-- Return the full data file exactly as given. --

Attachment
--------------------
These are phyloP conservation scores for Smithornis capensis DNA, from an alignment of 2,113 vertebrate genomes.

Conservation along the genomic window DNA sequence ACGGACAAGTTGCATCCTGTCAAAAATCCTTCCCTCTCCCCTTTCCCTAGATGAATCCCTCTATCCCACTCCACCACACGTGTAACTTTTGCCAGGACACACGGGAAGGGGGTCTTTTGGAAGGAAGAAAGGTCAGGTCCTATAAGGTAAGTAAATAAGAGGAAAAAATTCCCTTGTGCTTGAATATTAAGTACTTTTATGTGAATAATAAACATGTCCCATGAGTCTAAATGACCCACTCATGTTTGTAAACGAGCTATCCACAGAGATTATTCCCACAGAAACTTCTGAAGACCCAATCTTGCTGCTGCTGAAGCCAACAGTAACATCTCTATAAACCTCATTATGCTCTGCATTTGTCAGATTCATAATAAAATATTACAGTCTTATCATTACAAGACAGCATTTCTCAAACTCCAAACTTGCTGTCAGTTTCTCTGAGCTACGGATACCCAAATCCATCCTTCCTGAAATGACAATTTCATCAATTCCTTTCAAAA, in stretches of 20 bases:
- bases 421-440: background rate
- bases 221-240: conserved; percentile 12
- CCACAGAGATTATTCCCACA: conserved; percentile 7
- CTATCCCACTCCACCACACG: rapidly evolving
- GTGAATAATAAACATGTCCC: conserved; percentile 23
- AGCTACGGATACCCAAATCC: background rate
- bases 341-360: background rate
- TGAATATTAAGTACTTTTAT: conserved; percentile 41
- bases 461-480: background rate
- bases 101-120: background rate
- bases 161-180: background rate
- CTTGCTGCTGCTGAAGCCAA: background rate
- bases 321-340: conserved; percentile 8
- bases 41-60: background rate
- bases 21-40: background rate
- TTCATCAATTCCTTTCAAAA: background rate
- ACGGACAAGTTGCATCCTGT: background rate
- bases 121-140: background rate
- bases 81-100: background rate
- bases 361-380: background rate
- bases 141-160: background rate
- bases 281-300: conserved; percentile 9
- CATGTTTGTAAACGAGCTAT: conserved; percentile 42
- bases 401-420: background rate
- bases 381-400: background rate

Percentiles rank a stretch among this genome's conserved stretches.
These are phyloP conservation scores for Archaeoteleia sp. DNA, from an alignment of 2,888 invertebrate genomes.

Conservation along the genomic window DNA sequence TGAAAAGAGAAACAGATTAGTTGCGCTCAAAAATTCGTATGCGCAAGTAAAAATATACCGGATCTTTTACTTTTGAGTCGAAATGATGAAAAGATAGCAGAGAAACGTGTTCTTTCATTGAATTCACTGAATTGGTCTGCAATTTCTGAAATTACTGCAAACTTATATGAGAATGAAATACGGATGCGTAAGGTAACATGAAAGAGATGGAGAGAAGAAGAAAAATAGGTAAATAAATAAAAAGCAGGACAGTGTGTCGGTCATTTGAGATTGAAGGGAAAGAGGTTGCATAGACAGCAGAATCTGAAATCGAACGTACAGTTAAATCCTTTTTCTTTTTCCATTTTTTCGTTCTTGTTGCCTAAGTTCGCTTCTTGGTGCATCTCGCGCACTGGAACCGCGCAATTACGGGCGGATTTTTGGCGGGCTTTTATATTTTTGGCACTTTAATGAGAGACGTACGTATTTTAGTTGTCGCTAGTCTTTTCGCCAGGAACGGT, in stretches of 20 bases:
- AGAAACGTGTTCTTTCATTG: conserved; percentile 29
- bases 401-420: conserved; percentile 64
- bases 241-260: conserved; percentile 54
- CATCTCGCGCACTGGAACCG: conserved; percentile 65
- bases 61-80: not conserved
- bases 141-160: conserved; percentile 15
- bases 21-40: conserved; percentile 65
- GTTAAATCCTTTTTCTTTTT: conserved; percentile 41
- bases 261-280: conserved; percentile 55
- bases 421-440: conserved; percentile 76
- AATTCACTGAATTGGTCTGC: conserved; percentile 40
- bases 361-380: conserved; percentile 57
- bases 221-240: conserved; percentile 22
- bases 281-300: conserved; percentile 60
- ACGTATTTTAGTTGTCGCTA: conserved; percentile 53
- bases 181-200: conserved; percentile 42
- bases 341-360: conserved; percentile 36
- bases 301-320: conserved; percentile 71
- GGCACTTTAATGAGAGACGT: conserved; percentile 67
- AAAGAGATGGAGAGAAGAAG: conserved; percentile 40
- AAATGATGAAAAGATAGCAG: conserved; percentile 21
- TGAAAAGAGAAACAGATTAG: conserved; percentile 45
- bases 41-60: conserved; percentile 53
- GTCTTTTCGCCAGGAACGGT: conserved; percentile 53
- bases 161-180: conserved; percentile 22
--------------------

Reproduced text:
These are phyloP conservation scores for Smithornis capensis DNA, from an alignment of 2,113 vertebrate genomes.

Conservation along the genomic window DNA sequence ACGGACAAGTTGCATCCTGTCAAAAATCCTTCCCTCTCCCCTTTCCCTAGATGAATCCCTCTATCCCACTCCACCACACGTGTAACTTTTGCCAGGACACACGGGAAGGGGGTCTTTTGGAAGGAAGAAAGGTCAGGTCCTATAAGGTAAGTAAATAAGAGGAAAAAATTCCCTTGTGCTTGAATATTAAGTACTTTTATGTGAATAATAAACATGTCCCATGAGTCTAAATGACCCACTCATGTTTGTAAACGAGCTATCCACAGAGATTATTCCCACAGAAACTTCTGAAGACCCAATCTTGCTGCTGCTGAAGCCAACAGTAACATCTCTATAAACCTCATTATGCTCTGCATTTGTCAGATTCATAATAAAATATTACAGTCTTATCATTACAAGACAGCATTTCTCAAACTCCAAACTTGCTGTCAGTTTCTCTGAGCTACGGATACCCAAATCCATCCTTCCTGAAATGACAATTTCATCAATTCCTTTCAAAA, in stretches of 20 bases:
- bases 421-440: background rate
- bases 221-240: conserved; percentile 12
- CCACAGAGATTATTCCCACA: conserved; percentile 7
- CTATCCCACTCCACCACACG: rapidly evolving
- GTGAATAATAAACATGTCCC: conserved; percentile 23
- AGCTACGGATACCCAAATCC: background rate
- bases 341-360: background rate
- TGAATATTAAGTACTTTTAT: conserved; percentile 41
- bases 461-480: background rate
- bases 101-120: background rate
- bases 161-180: background rate
- CTTGCTGCTGCTGAAGCCAA: background rate
- bases 321-340: conserved; percentile 8
- bases 41-60: background rate
- bases 21-40: background rate
- TTCATCAATTCCTTTCAAAA: background rate
- ACGGACAAGTTGCATCCTGT: background rate
- bases 121-140: background rate
- bases 81-100: background rate
- bases 361-380: background rate
- bases 141-160: background rate
- bases 281-300: conserved; percentile 9
- CATGTTTGTAAACGAGCTAT: conserved; percentile 42
- bases 401-420: background rate
- bases 381-400: background rate

Percentiles rank a stretch among this genome's conserved stretches.
These are phyloP conservation scores for Archaeoteleia sp. DNA, from an alignment of 2,888 invertebrate genomes.

Conservation along the genomic window DNA sequence TGAAAAGAGAAACAGATTAGTTGCGCTCAAAAATTCGTATGCGCAAGTAAAAATATACCGGATCTTTTACTTTTGAGTCGAAATGATGAAAAGATAGCAGAGAAACGTGTTCTTTCATTGAATTCACTGAATTGGTCTGCAATTTCTGAAATTACTGCAAACTTATATGAGAATGAAATACGGATGCGTAAGGTAACATGAAAGAGATGGAGAGAAGAAGAAAAATAGGTAAATAAATAAAAAGCAGGACAGTGTGTCGGTCATTTGAGATTGAAGGGAAAGAGGTTGCATAGACAGCAGAATCTGAAATCGAACGTACAGTTAAATCCTTTTTCTTTTTCCATTTTTTCGTTCTTGTTGCCTAAGTTCGCTTCTTGGTGCATCTCGCGCACTGGAACCGCGCAATTACGGGCGGATTTTTGGCGGGCTTTTATATTTTTGGCACTTTAATGAGAGACGTACGTATTTTAGTTGTCGCTAGTCTTTTCGCCAGGAACGGT, in stretches of 20 bases:
- AGAAACGTGTTCTTTCATTG: conserved; percentile 29
- bases 401-420: conserved; percentile 64
- bases 241-260: conserved; percentile 54
- CATCTCGCGCACTGGAACCG: conserved; percentile 65
- bases 61-80: not conserved
- bases 141-160: conserved; percentile 15
- bases 21-40: conserved; percentile 65
- GTTAAATCCTTTTTCTTTTT: conserved; percentile 41
- bases 261-280: conserved; percentile 55
- bases 421-440: conserved; percentile 76
- AATTCACTGAATTGGTCTGC: conserved; percentile 40
- bases 361-380: conserved; percentile 57
- bases 221-240: conserved; percentile 22
- bases 281-300: conserved; percentile 60
- ACGTATTTTAGTTGTCGCTA: conserved; percentile 53
- bases 181-200: conserved; percentile 42
- bases 341-360: conserved; percentile 36
- bases 301-320: conserved; percentile 71
- GGCACTTTAATGAGAGACGT: conserved; percentile 67
- AAAGAGATGGAGAGAAGAAG: conserved; percentile 40
- AAATGATGAAAAGATAGCAG: conserved; percentile 21
- TGAAAAGAGAAACAGATTAG: conserved; percentile 45
- bases 41-60: conserved; percentile 53
- GTCTTTTCGCCAGGAACGGT: conserved; percentile 53
- bases 161-180: conserved; percentile 22